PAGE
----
As it happens, Sandlin was also the boyfriend of Nancy's daughter Christine — a fact widely known among Democrats. So the move wasn't just disruptive; it also bore the taint of nepotism. Pelosi's exceptionalism could not have been more starkly shown. But in case there were still doubts, she also gave Sandlin a top position in leadership.
It is in this cossetting of allies and banishment of opponents — both real and perceived — that one can see the imprint on Pelosi of her political mentor, the late Phil Burton, San Francisco's congressman for more than two decades. (Only Burton's widow, Sala, stands between Pelosi and her mentor in the line of succession.)
Burton, who was nearly elected majority leader in 1976 — he lost by one vote — separated friend from foe with ruthless determination. You were with him or you were with the enemy, so to speak.
The virtue of this tactic was that it forced members, who are tempermentally oriented toward free agency, to choose loyalty or oblivion. Those who chose loyalty were votes, and votes were power. The downside was that it also created enemies-for-life. The protégé's problem is that, in some important ways, she is not Burton.
For one thing, she hasn't a record of achievements that can provide a basis for respect. Members need a reason to care about the choice they are being asked to make, and the best of these is evidence that you actually know the legislative game better than your rivals. Just as importantly, Pelosi hasn't the physically imposing presence and terrifying temper of her mentor. (Having dealt at one point with his impeccably vulgar brother, John, I think I have a taste of what Burton's temper was like.)
To make the "Burton" work, you have to make lawmakers feel that being on the wrong side is hell, and not just because you didn't get the committee assignment you wanted. Reports of Pelosi summoning members to her office and demanding they vote for John Murtha for majority leader make one cringe in embarrassment for her. Given her weaknesses, it's fair to ask how it could be that she was chosen first as whip and then as leader and now as speaker by her peers.
Certainly, over time, I began to wonder whether she was equipped to lead the Democrats. Yet it was true that, whatever her flaws, she was also charming, gracious and constructively energetic. Her leadership role in the caucus grew largely from her performance during the Gingrich investigations of the late 1990s, when, as a member of the ethics committee, she became one of Newt's most tenacious and effective foes (in partnership with Bonior). And she had tremendous style and charisma.
Members were flattered by her attention. When she was campaigning, she would often drop in on members unannounced, leaving chocolate and a friendly note if they were not around. The strength of her support network also suggested there was more to her than met the eye. David Obey, the top Democrat on Appropriations and nobody's fool, was her campaign manager.
Still, the true key to her success lay in a confluence of phenomena, beginning with some basic congressional math. Pelosi started with support from virtually the entire California delegation — almost 30 members — meaning she was nearly a third of the way to victory before knocking on her first door. Add to that large majorities of the sizable women's and progressive caucuses, and it was simply a matter of picking off a few votes here and there from the remainder.
And there was the timing. Pelosi's candidacy followed on the heels of Rosa DeLauro's defeat in her bid for caucus chairwoman. The loss was traumatic for many, because it left Democrats without a woman in leadership — something perceived as a serious problem inside the caucus. Although DeLauro was awarded a significant leadership role, Pelosi's bid for whip took on a kind of messianic significance for many of the women, and even some of the men. There was an air of cultishness that always hung over the core group.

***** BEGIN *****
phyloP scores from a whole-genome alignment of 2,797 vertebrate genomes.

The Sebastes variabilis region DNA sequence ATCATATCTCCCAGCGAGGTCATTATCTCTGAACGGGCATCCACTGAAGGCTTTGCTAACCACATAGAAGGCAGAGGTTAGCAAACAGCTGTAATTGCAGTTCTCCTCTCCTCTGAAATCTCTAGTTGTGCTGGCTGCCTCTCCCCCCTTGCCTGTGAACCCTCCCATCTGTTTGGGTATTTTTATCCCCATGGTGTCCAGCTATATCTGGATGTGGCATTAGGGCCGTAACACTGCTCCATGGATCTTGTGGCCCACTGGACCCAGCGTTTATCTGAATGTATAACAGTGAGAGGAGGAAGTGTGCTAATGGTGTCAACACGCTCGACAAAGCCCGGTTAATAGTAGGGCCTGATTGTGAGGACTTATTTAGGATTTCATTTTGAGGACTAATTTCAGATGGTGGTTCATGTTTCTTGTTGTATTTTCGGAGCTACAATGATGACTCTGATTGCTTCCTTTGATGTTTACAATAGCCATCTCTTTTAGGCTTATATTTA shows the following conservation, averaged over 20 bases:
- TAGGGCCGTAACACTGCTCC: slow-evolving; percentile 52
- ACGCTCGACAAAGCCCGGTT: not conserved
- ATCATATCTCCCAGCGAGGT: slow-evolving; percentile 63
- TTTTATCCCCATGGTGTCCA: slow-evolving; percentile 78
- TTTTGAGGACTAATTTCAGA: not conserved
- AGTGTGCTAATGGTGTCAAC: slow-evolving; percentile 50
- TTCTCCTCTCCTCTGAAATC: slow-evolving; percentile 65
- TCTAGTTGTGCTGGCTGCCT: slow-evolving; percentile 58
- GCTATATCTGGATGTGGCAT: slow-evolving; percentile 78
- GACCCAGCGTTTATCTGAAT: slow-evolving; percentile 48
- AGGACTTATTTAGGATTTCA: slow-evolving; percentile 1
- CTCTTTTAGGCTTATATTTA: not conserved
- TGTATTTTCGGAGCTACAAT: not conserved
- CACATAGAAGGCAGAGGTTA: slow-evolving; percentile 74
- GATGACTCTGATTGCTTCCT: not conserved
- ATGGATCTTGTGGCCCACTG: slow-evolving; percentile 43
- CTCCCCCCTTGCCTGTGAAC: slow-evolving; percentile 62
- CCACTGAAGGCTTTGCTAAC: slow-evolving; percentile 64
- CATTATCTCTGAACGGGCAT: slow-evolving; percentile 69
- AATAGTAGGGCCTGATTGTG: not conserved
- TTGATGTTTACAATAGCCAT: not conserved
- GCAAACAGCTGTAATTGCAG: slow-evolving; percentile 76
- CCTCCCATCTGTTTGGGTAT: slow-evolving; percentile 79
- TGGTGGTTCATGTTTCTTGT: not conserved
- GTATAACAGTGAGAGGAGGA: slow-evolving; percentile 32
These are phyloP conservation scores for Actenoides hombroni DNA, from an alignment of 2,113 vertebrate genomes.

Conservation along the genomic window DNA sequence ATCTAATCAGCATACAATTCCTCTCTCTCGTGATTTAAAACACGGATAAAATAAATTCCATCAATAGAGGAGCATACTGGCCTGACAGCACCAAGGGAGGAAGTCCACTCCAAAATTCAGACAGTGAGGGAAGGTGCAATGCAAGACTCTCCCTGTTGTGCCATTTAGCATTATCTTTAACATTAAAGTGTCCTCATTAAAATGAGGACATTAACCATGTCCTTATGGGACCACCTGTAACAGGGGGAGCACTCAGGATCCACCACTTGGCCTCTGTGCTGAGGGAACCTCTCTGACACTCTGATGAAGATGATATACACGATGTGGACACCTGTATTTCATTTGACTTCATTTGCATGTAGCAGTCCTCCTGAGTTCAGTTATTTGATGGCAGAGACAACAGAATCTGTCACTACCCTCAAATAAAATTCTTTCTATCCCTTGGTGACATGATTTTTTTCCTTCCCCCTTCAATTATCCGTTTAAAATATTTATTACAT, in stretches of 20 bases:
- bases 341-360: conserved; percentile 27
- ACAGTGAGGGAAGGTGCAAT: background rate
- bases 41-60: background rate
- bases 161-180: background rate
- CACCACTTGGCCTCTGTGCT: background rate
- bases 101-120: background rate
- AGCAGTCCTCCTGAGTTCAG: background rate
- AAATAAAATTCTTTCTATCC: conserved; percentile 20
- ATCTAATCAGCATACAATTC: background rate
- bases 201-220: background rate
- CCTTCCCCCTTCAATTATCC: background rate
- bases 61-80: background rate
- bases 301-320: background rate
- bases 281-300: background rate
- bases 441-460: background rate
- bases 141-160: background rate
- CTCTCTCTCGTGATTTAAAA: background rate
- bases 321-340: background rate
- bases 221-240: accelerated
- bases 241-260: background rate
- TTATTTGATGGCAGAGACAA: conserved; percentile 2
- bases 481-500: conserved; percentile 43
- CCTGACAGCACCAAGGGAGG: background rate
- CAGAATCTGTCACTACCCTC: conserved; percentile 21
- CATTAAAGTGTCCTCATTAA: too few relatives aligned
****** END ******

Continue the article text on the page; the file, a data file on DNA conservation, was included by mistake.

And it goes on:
Backers such as Lloyd Doggett, an intensely creepy member from Texas, would occasionally phone out of the blue to marvel at Pelosi's abilities, perhaps after she had "unified" Democrats on one issue or another. Unlike other congressional leaders, Pelosi seemed to have actual followers. Her inner circle was cliqueish and insular. And its members were suspicious of outsiders, people who had failed to grasp the significance of what was happening.
In fact, as the perception grew that I was assisting her opponent (I deny that, by the way), some of Pelosi's supporters came to the weird conclusion that my efforts were being driven by a resistance to women's liberation. "How does it feel to be on the wrong side of history?" Rep. Anna Eshoo, an earnest, leather-faced Californian with a smoker's rasp, asked me at Pelosi's whip-victory party, all malice intended. (I'm sure little girls across America were exuberant upon hearing of this historical development. Just imagine: becoming the second-ranked leader of the minority party in the lower chamber of Congress was now thinkable.)
It could be disorienting for someone like myself, who has never caught the aroma of a bra burned in protest. Once, when I was investigating whether Christine Pelosi was working for her mother and not Rep. John Tierney of Massachusetts, who was paying her salary, I received an irate call from the lawmaker himself. "If her name was 'Chris' and not 'Christine,' you wouldn't be working on this." What?
There was no pleasing them. Pelosi declared she had the votes to win the whip contest about one-and-a-half years before the election was held. Thus, articles written after that point carried the tacit message that the race was not over. And in doing so, they could only help her opponent, whose strategy, by necessity, was to insist that Pelosi hadn't collected all the commitments she needed.
In fact, as the months passed, Hoyer kept rolling out new endorsements, and from senior members of the caucus, such as John Dingell. This would have been unlikely to occur if members believed the race was won. (Lawmakers, who have personal interests at stake in leadership elections, do not typically hang their necks out for losing candidates.) For dragging it out, Hoyer will never be forgiven. But he may yet have the last laugh.